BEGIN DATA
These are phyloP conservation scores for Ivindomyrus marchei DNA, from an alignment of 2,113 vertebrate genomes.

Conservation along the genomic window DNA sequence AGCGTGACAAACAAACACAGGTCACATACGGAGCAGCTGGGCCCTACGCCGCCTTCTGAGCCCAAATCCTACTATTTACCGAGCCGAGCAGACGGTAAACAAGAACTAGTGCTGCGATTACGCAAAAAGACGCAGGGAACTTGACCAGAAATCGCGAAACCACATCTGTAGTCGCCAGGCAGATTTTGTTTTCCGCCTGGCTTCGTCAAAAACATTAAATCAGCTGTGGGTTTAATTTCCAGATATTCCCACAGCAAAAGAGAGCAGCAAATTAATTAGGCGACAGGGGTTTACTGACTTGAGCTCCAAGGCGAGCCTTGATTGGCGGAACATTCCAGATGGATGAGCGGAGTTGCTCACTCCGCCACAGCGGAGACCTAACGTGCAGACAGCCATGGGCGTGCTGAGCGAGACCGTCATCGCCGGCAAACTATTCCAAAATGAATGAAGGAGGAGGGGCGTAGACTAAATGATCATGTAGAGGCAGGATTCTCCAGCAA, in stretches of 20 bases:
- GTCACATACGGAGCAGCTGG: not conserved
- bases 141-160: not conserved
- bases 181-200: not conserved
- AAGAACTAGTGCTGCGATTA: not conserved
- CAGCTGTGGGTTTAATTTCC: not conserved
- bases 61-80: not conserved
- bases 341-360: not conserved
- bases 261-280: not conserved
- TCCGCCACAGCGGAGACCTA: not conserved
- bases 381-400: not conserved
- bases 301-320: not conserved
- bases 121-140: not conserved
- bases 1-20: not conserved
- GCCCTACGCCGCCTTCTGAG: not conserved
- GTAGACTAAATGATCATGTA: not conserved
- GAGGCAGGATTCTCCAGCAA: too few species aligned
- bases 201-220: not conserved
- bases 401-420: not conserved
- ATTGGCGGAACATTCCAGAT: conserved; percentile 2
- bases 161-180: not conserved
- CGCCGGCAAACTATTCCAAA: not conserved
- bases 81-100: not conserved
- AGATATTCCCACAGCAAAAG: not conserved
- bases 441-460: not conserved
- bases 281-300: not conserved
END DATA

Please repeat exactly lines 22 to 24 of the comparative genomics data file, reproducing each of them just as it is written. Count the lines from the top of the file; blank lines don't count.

- bases 161-180: not conserved
- CGCCGGCAAACTATTCCAAA: not conserved
- bases 81-100: not conserved